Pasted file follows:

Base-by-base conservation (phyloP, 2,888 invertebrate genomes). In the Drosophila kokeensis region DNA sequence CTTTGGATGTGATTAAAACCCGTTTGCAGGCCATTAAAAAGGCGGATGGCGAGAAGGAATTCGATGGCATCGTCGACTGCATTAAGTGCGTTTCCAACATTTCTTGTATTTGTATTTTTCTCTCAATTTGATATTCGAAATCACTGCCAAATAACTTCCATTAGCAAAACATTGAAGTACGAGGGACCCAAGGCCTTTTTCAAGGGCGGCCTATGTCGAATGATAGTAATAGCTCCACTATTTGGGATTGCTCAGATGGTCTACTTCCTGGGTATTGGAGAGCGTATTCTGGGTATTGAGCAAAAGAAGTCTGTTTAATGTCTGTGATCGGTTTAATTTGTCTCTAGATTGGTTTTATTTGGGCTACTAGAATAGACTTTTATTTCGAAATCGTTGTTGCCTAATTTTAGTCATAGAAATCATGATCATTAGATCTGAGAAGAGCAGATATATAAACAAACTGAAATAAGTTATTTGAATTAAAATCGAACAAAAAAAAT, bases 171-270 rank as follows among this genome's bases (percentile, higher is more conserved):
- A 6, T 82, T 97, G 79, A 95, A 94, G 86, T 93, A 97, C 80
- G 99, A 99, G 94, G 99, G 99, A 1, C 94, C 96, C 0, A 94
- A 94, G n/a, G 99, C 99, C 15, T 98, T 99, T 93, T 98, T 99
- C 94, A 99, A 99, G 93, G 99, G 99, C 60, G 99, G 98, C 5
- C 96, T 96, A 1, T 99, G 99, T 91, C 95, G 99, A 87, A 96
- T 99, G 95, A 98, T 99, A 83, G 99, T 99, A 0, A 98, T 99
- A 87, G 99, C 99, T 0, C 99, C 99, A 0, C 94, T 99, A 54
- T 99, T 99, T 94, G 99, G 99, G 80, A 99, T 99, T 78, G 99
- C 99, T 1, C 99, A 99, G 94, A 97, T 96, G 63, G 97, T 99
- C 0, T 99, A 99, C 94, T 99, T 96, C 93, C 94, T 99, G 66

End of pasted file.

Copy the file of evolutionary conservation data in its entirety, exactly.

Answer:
Base-by-base conservation (phyloP, 2,888 invertebrate genomes). In the Drosophila kokeensis region DNA sequence CTTTGGATGTGATTAAAACCCGTTTGCAGGCCATTAAAAAGGCGGATGGCGAGAAGGAATTCGATGGCATCGTCGACTGCATTAAGTGCGTTTCCAACATTTCTTGTATTTGTATTTTTCTCTCAATTTGATATTCGAAATCACTGCCAAATAACTTCCATTAGCAAAACATTGAAGTACGAGGGACCCAAGGCCTTTTTCAAGGGCGGCCTATGTCGAATGATAGTAATAGCTCCACTATTTGGGATTGCTCAGATGGTCTACTTCCTGGGTATTGGAGAGCGTATTCTGGGTATTGAGCAAAAGAAGTCTGTTTAATGTCTGTGATCGGTTTAATTTGTCTCTAGATTGGTTTTATTTGGGCTACTAGAATAGACTTTTATTTCGAAATCGTTGTTGCCTAATTTTAGTCATAGAAATCATGATCATTAGATCTGAGAAGAGCAGATATATAAACAAACTGAAATAAGTTATTTGAATTAAAATCGAACAAAAAAAAT, bases 171-270 rank as follows among this genome's bases (percentile, higher is more conserved):
- A 6, T 82, T 97, G 79, A 95, A 94, G 86, T 93, A 97, C 80
- G 99, A 99, G 94, G 99, G 99, A 1, C 94, C 96, C 0, A 94
- A 94, G n/a, G 99, C 99, C 15, T 98, T 99, T 93, T 98, T 99
- C 94, A 99, A 99, G 93, G 99, G 99, C 60, G 99, G 98, C 5
- C 96, T 96, A 1, T 99, G 99, T 91, C 95, G 99, A 87, A 96
- T 99, G 95, A 98, T 99, A 83, G 99, T 99, A 0, A 98, T 99
- A 87, G 99, C 99, T 0, C 99, C 99, A 0, C 94, T 99, A 54
- T 99, T 99, T 94, G 99, G 99, G 80, A 99, T 99, T 78, G 99
- C 99, T 1, C 99, A 99, G 94, A 97, T 96, G 63, G 97, T 99
- C 0, T 99, A 99, C 94, T 99, T 96, C 93, C 94, T 99, G 66